Like other kitchen appliances, range cookers come in a wide range of designs and types, from classic gas ranges to modern induction hobs. Below, we’ve explained how these range cooker designs differ, as well as the key advantages and disadvantages of each type.

Electric

Electric range cookers are made up of an electric oven — or, in the case of a large range cooker, several electric ovens — as well as several electric hobs on for boiling water and cooking dishes in a pan.

Quick to heat up, the ovens used in electric ranges are great for preparing meals that require a consistent, steady supply of heat. The downside of electric ranges it that their hobs tend to use more energy than gas models — by some estimates, as much as three times the total amount.

Electric hobs can also take slightly longer to heat up than gas or induction models, meaning it’s often better to opt for a range cooker with a gas stovetop if you prepare lots of dishes using the stovetop.

Gas

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Gas range cookers are common, efficient and effective, offering the same design as an electric range cooker but with gas as an energy source. This gives them a range of unique advantages that aren’t available in other types of range cooker.

First, gas range cookers heat up quickly, whether you’re using the oven or stovetop. They tend to produce a slightly more moist form of heat than electric ovens, making a gas range cooker a good option if you prepare lots of roasted food.

Gas range cookers are also extremely efficient and cost effective, meaning you’ll spend less to run your kitchen than you would with a similar electric model. The only problem is reliability — as a result of having more moving parts, these model tends to require more range cooker repairs.

Dual Fuel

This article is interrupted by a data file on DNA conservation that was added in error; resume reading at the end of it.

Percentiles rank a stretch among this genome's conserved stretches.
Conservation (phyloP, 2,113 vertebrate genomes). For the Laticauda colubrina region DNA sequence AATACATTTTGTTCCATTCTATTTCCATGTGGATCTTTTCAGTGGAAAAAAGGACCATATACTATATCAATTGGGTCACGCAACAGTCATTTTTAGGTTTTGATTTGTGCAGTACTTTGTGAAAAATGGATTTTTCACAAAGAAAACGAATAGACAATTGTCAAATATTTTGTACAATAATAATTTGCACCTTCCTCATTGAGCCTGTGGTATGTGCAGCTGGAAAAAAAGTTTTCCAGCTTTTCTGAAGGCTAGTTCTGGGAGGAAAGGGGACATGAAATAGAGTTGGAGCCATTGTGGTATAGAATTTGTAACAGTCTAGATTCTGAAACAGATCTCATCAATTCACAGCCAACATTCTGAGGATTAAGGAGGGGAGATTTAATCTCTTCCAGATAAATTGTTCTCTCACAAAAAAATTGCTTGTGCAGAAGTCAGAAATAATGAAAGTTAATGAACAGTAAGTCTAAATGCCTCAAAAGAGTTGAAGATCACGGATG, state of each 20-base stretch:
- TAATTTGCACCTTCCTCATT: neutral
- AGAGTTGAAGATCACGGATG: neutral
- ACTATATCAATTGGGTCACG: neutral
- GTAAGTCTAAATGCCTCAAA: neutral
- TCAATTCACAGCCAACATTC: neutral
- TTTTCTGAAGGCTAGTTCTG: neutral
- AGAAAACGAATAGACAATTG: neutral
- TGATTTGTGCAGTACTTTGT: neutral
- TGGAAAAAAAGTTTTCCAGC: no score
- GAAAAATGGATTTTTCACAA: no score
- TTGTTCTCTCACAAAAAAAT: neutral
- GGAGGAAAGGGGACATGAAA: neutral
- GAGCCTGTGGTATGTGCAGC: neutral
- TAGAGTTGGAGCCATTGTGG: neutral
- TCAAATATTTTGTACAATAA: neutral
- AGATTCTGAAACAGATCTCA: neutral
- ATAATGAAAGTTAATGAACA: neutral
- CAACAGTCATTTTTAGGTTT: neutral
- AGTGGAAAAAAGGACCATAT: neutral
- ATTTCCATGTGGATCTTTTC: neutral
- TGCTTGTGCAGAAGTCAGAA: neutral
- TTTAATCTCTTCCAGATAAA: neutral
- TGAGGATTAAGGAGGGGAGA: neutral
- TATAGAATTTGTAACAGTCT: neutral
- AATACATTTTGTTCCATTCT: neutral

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Dual fuel range cookers combine the convenience of an electric oven with the precise, fast heat of a gas stovetop. This combination makes dual fuel a good option if you need the fast heat of a gas stovetop with the predictability and low maintenance needs of an electric oven.

Like electric and gas range cookers, dual fuel range cookers are highly popular. Easy to use yet ideal for experienced chefs, range cookers of this type are a good alternative to the two options listed above if you’re a cooking enthusiast looking for the best of both worlds.

Induction

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Induction range cookers combine a conventional gas or electric oven — or, for larger units, two or more separate ovens — with an stovetop that’s equipped with magnet-based induction hobs for fast, efficient heating.

Using a magnetic connection, the induction hobs on this type of range cooker can heat the pan, pot or other metal cookware without producing any indirect heat. This means you won’t feel any indirect heat when you cook using the stovetop.

Induction hobs are extremely fast to heat, meaning you’ll be able to boil water, cook food and do other tasks in less time than with a gas or electric stovetop. Finally, induction stovetops are very efficient, meaning you’ll spend less to run your kitchen than you would with an electric model.

Which type of range cooker is best?

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As any cooking enthusiast will know, no two chefs have the same preferences when it comes to equipment. This means there’s no “best” type of range cooker for everyone — instead, there are several different options to suit every chef’s cooking style and needs.